The Instant Pot, made by a Canadian company, has inspired scores of cookbooks and a breathless fan following that only seems to be growing. Jaffrey wasn’t the first to see the possibilities the appliance could hold for Indian food. Instantly Indian is among more than a dozen cookbooks offering Indian recipes for the Instant Pot, including the Indian Instant Pot Cookbook by Urvashi Pitre, the woman behind that famed viral butter chicken recipe.

“Of all the genres of electric pressure cooker cookbooks, there are more for Indian food than for any other cuisine,” Melissa Clark wrote for The New York Times last year. “More than keto. More than paleo. More than vegan. There are six separate Indian Instant Pot Facebook groups with a combined membership of almost 200,000.”

Many, including Jaffrey, have ascribed that trend to India’s familiarity with the Instant Pot’s old-school predecessor, the pressure cooker, a common appliance in Indian kitchens. “The idea of a traditional Indian food being prepared with a pressure cooker is not new or alien to me or to any Indian,” she writes in Instantly Indian. “I was drawn to the Instant Pot because it was not only a pressure cooker that allowed me to cook faster but much, much more.”

When I first moved away from India, my pressure cooker was one of the first cooking tools I packed, waiting to be used on the other side of the world. Except I hated it (and to be fair, I don’t think it liked me much either). The shrieking whistles always seemed a bit too close together, it leaked all the time, and I misplaced the crucial regulating weight more times than I care to count.

With the Instant Pot, however, it appeared that I didn’t need to worry about any of those things, so I gave it a shot. My first mistake was being ravenously hungry when I pulled the appliance out of its packaging to start making Jaffrey’s simple dal recipe. But I chugged along, reading the manual (as Jaffrey suggested I should) before diving into her book. And just when I couldn’t take another setting or safety warning, it was done. In front of me was a lovely dal that I ladled onto rice for lunch.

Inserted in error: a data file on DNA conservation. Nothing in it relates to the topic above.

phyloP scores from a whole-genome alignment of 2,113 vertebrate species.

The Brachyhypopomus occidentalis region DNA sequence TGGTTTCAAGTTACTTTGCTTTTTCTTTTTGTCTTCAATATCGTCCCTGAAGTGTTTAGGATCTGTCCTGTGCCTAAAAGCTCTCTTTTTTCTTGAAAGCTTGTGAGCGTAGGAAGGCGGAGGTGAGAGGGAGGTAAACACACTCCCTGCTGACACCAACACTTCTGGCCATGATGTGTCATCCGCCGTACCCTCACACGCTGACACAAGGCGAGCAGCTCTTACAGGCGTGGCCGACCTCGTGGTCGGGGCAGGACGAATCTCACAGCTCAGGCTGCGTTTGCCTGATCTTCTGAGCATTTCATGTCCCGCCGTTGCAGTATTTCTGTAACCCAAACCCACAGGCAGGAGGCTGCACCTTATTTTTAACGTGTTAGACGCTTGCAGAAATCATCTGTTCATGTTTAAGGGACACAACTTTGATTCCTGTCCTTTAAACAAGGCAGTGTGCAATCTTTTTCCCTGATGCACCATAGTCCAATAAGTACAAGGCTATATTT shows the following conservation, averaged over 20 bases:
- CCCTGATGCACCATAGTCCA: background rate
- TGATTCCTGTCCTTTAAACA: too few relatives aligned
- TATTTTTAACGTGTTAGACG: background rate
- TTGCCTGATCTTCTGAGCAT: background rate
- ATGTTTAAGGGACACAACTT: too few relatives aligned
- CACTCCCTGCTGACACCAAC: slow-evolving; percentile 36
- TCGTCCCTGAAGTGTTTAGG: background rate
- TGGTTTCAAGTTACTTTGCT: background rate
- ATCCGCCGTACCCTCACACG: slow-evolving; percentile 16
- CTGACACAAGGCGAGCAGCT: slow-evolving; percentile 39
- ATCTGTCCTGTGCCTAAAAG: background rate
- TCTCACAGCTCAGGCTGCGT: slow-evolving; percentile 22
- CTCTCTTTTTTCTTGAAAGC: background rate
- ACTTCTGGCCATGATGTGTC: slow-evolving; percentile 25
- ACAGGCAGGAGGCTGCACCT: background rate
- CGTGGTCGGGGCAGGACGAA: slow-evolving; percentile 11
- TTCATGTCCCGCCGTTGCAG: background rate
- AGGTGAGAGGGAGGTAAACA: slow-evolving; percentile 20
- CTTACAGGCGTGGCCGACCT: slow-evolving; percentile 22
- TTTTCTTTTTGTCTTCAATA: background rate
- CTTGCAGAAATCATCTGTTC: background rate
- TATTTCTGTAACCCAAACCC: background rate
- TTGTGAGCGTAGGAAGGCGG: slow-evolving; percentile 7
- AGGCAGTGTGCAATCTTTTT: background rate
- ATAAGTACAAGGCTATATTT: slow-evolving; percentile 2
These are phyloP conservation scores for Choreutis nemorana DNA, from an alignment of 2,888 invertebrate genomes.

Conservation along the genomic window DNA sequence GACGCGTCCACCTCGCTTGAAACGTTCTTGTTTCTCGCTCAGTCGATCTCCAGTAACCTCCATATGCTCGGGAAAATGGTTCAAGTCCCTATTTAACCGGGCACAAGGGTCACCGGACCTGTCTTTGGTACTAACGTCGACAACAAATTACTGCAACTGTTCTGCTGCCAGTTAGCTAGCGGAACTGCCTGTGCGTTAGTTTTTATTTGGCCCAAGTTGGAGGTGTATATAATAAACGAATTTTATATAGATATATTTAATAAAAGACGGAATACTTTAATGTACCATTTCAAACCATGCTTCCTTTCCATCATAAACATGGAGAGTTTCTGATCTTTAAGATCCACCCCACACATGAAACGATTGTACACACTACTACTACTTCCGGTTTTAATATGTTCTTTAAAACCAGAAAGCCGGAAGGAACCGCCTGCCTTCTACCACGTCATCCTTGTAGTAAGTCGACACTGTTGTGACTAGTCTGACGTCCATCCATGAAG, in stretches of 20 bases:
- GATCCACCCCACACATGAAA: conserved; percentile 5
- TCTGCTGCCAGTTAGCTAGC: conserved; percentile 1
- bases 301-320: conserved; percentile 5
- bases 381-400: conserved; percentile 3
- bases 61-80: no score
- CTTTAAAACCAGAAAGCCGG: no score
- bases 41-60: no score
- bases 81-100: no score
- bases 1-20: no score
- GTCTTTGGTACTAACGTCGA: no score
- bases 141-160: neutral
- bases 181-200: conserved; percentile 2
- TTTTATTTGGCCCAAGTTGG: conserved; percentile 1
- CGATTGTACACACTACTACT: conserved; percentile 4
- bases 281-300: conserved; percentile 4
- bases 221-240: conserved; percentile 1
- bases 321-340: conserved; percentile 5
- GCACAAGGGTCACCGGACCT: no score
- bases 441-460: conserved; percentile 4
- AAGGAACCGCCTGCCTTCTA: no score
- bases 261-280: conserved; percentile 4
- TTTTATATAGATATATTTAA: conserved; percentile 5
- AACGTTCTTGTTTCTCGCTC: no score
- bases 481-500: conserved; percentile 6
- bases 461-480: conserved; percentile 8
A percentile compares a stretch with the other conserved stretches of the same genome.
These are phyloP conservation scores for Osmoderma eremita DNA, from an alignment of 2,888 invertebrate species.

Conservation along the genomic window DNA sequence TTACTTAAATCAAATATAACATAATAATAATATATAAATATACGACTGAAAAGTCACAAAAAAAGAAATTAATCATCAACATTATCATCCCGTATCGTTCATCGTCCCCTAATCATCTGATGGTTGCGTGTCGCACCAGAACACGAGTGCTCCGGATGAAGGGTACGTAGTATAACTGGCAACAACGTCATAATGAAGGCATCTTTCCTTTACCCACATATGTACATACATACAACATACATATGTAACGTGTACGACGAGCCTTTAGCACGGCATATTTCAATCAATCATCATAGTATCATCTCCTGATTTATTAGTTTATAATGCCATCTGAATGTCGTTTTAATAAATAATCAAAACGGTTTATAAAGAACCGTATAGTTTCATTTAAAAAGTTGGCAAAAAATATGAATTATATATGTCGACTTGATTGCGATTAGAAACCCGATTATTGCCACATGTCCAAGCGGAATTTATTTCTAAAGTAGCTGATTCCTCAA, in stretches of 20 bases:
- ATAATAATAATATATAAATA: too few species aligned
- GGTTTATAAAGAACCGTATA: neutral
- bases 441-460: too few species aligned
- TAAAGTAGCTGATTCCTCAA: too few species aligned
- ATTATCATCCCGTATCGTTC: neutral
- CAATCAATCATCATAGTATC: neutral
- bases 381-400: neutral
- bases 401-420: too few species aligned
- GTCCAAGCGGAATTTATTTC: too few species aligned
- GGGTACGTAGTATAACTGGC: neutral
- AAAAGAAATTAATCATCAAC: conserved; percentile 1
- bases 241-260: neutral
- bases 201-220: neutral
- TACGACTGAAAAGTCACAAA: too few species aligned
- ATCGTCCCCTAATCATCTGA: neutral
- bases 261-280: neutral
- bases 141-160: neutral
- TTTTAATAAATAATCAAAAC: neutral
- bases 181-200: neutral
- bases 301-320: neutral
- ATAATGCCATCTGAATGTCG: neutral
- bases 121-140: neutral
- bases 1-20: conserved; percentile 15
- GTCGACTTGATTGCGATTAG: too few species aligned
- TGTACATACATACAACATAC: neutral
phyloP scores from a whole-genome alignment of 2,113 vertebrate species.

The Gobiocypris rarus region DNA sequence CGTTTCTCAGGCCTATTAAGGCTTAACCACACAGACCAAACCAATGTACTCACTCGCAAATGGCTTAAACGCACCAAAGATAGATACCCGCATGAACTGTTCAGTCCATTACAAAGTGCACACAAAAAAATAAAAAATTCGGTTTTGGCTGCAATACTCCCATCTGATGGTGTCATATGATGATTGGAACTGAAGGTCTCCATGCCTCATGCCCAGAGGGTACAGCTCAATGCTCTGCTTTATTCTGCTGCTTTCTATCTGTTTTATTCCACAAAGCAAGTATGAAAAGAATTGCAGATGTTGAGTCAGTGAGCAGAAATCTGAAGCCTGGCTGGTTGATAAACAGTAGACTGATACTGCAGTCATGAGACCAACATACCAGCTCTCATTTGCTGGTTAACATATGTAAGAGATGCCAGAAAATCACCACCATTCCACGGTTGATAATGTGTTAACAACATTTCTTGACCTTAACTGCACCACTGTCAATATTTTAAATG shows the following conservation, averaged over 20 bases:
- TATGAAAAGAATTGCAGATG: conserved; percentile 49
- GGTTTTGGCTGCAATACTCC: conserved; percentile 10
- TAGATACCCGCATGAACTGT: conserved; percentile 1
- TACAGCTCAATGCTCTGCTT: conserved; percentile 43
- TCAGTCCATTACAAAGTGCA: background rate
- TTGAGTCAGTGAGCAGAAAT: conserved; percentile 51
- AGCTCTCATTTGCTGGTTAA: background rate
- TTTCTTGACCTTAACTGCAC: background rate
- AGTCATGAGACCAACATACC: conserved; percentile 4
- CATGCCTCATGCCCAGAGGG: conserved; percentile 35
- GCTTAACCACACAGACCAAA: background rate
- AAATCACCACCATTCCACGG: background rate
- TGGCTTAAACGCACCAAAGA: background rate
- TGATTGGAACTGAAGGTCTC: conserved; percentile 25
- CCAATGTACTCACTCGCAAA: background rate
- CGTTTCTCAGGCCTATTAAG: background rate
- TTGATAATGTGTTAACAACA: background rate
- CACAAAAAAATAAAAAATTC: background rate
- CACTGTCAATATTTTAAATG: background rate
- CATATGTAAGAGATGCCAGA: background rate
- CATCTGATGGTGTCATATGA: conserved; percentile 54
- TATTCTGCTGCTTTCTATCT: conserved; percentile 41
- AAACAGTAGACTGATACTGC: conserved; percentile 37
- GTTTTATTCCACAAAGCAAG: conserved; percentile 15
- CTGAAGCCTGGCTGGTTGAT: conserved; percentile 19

Worldwide, the Instant Pot is unlikely to replace the pressure cooker anytime soon. The electric pressure cooker still isn’t easily available in India and it’s roughly four times the price of a standard pressure cooker.

But through Instantly Indian, Jaffrey has kept that promise she made all those years ago—bringing Indian food to Western kitchens with flavors that stay true to her version of the cuisine.

“The foods in this book are very Indian,” she writes. “But you may eat them in as American a way as you like.”

What's your favorite thing to cook in the Instant Pot? Tell us in the comments below.

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Nikhita Venugopal is a freelance food and culture writer.

1 Comment

BiscuitCakeGirl250 September 28, 2019
What a lovely article. Growing up in England to two Indian parents, even we used Madhur Jaffrey cookbooks. They were an invitation into other cultures and cuisines that were sometimes novel even to my city-born folks. I was so fortunate that my mother cooked wonderful home food for us nearly everyday, whilst still working full-time. I think an instant pot and a new Jaffrey recipe book might just be the perfect christmas gift!